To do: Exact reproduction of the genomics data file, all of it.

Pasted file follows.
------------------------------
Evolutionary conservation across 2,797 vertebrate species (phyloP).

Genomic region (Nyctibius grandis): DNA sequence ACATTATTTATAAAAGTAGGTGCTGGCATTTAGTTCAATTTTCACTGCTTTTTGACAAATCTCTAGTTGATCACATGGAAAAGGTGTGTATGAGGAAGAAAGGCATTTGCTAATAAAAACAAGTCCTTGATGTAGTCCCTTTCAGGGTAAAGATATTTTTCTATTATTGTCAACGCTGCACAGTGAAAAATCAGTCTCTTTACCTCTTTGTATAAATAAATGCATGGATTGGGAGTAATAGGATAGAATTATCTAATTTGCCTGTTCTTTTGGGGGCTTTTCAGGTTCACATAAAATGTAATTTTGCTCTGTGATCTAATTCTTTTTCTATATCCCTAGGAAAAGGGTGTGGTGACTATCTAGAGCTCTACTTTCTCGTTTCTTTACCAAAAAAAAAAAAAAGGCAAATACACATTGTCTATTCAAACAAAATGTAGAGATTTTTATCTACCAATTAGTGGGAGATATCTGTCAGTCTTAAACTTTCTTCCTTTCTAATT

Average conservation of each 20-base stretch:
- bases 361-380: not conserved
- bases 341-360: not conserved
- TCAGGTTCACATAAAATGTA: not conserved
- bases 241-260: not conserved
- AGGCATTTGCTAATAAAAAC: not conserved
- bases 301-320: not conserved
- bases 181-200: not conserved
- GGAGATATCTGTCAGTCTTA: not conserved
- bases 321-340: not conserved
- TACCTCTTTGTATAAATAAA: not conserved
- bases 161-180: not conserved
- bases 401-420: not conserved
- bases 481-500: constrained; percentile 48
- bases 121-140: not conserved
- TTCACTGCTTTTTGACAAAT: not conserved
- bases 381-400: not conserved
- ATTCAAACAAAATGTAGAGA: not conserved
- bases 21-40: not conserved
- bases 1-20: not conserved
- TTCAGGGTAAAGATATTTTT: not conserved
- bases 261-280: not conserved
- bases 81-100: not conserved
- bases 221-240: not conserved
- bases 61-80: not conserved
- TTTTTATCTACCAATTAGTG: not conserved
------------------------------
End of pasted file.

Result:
Evolutionary conservation across 2,797 vertebrate species (phyloP).

Genomic region (Nyctibius grandis): DNA sequence ACATTATTTATAAAAGTAGGTGCTGGCATTTAGTTCAATTTTCACTGCTTTTTGACAAATCTCTAGTTGATCACATGGAAAAGGTGTGTATGAGGAAGAAAGGCATTTGCTAATAAAAACAAGTCCTTGATGTAGTCCCTTTCAGGGTAAAGATATTTTTCTATTATTGTCAACGCTGCACAGTGAAAAATCAGTCTCTTTACCTCTTTGTATAAATAAATGCATGGATTGGGAGTAATAGGATAGAATTATCTAATTTGCCTGTTCTTTTGGGGGCTTTTCAGGTTCACATAAAATGTAATTTTGCTCTGTGATCTAATTCTTTTTCTATATCCCTAGGAAAAGGGTGTGGTGACTATCTAGAGCTCTACTTTCTCGTTTCTTTACCAAAAAAAAAAAAAAGGCAAATACACATTGTCTATTCAAACAAAATGTAGAGATTTTTATCTACCAATTAGTGGGAGATATCTGTCAGTCTTAAACTTTCTTCCTTTCTAATT

Average conservation of each 20-base stretch:
- bases 361-380: not conserved
- bases 341-360: not conserved
- TCAGGTTCACATAAAATGTA: not conserved
- bases 241-260: not conserved
- AGGCATTTGCTAATAAAAAC: not conserved
- bases 301-320: not conserved
- bases 181-200: not conserved
- GGAGATATCTGTCAGTCTTA: not conserved
- bases 321-340: not conserved
- TACCTCTTTGTATAAATAAA: not conserved
- bases 161-180: not conserved
- bases 401-420: not conserved
- bases 481-500: constrained; percentile 48
- bases 121-140: not conserved
- TTCACTGCTTTTTGACAAAT: not conserved
- bases 381-400: not conserved
- ATTCAAACAAAATGTAGAGA: not conserved
- bases 21-40: not conserved
- bases 1-20: not conserved
- TTCAGGGTAAAGATATTTTT: not conserved
- bases 261-280: not conserved
- bases 81-100: not conserved
- bases 221-240: not conserved
- bases 61-80: not conserved
- TTTTTATCTACCAATTAGTG: not conserved